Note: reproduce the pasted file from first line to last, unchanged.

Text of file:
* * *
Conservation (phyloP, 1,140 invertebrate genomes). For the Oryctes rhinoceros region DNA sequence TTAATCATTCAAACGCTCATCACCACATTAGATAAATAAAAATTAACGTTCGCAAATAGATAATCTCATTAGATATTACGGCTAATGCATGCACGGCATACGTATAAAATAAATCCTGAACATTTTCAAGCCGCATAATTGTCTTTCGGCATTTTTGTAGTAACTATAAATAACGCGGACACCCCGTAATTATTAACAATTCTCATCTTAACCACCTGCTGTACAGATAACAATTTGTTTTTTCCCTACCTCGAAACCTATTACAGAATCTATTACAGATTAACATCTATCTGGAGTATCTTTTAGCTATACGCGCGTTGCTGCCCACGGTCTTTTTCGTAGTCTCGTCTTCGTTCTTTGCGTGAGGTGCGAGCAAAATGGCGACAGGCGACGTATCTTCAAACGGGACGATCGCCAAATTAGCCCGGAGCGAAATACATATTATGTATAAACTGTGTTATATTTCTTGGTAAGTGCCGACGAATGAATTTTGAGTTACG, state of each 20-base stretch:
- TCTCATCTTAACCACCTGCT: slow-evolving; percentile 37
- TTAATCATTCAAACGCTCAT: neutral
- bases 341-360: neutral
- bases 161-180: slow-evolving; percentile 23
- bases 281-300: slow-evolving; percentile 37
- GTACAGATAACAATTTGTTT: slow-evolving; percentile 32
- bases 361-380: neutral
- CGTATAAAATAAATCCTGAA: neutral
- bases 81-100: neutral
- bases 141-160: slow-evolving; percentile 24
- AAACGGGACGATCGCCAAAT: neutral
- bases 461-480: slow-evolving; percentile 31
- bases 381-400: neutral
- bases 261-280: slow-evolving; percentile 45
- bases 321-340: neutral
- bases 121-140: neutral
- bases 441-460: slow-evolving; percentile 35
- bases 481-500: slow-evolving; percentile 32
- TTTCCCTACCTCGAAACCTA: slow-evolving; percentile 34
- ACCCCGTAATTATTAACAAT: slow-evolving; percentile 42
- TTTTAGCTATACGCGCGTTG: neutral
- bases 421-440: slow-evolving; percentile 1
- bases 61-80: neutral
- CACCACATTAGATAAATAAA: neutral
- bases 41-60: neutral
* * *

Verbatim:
Conservation (phyloP, 1,140 invertebrate genomes). For the Oryctes rhinoceros region DNA sequence TTAATCATTCAAACGCTCATCACCACATTAGATAAATAAAAATTAACGTTCGCAAATAGATAATCTCATTAGATATTACGGCTAATGCATGCACGGCATACGTATAAAATAAATCCTGAACATTTTCAAGCCGCATAATTGTCTTTCGGCATTTTTGTAGTAACTATAAATAACGCGGACACCCCGTAATTATTAACAATTCTCATCTTAACCACCTGCTGTACAGATAACAATTTGTTTTTTCCCTACCTCGAAACCTATTACAGAATCTATTACAGATTAACATCTATCTGGAGTATCTTTTAGCTATACGCGCGTTGCTGCCCACGGTCTTTTTCGTAGTCTCGTCTTCGTTCTTTGCGTGAGGTGCGAGCAAAATGGCGACAGGCGACGTATCTTCAAACGGGACGATCGCCAAATTAGCCCGGAGCGAAATACATATTATGTATAAACTGTGTTATATTTCTTGGTAAGTGCCGACGAATGAATTTTGAGTTACG, state of each 20-base stretch:
- TCTCATCTTAACCACCTGCT: slow-evolving; percentile 37
- TTAATCATTCAAACGCTCAT: neutral
- bases 341-360: neutral
- bases 161-180: slow-evolving; percentile 23
- bases 281-300: slow-evolving; percentile 37
- GTACAGATAACAATTTGTTT: slow-evolving; percentile 32
- bases 361-380: neutral
- CGTATAAAATAAATCCTGAA: neutral
- bases 81-100: neutral
- bases 141-160: slow-evolving; percentile 24
- AAACGGGACGATCGCCAAAT: neutral
- bases 461-480: slow-evolving; percentile 31
- bases 381-400: neutral
- bases 261-280: slow-evolving; percentile 45
- bases 321-340: neutral
- bases 121-140: neutral
- bases 441-460: slow-evolving; percentile 35
- bases 481-500: slow-evolving; percentile 32
- TTTCCCTACCTCGAAACCTA: slow-evolving; percentile 34
- ACCCCGTAATTATTAACAAT: slow-evolving; percentile 42
- TTTTAGCTATACGCGCGTTG: neutral
- bases 421-440: slow-evolving; percentile 1
- bases 61-80: neutral
- CACCACATTAGATAAATAAA: neutral
- bases 41-60: neutral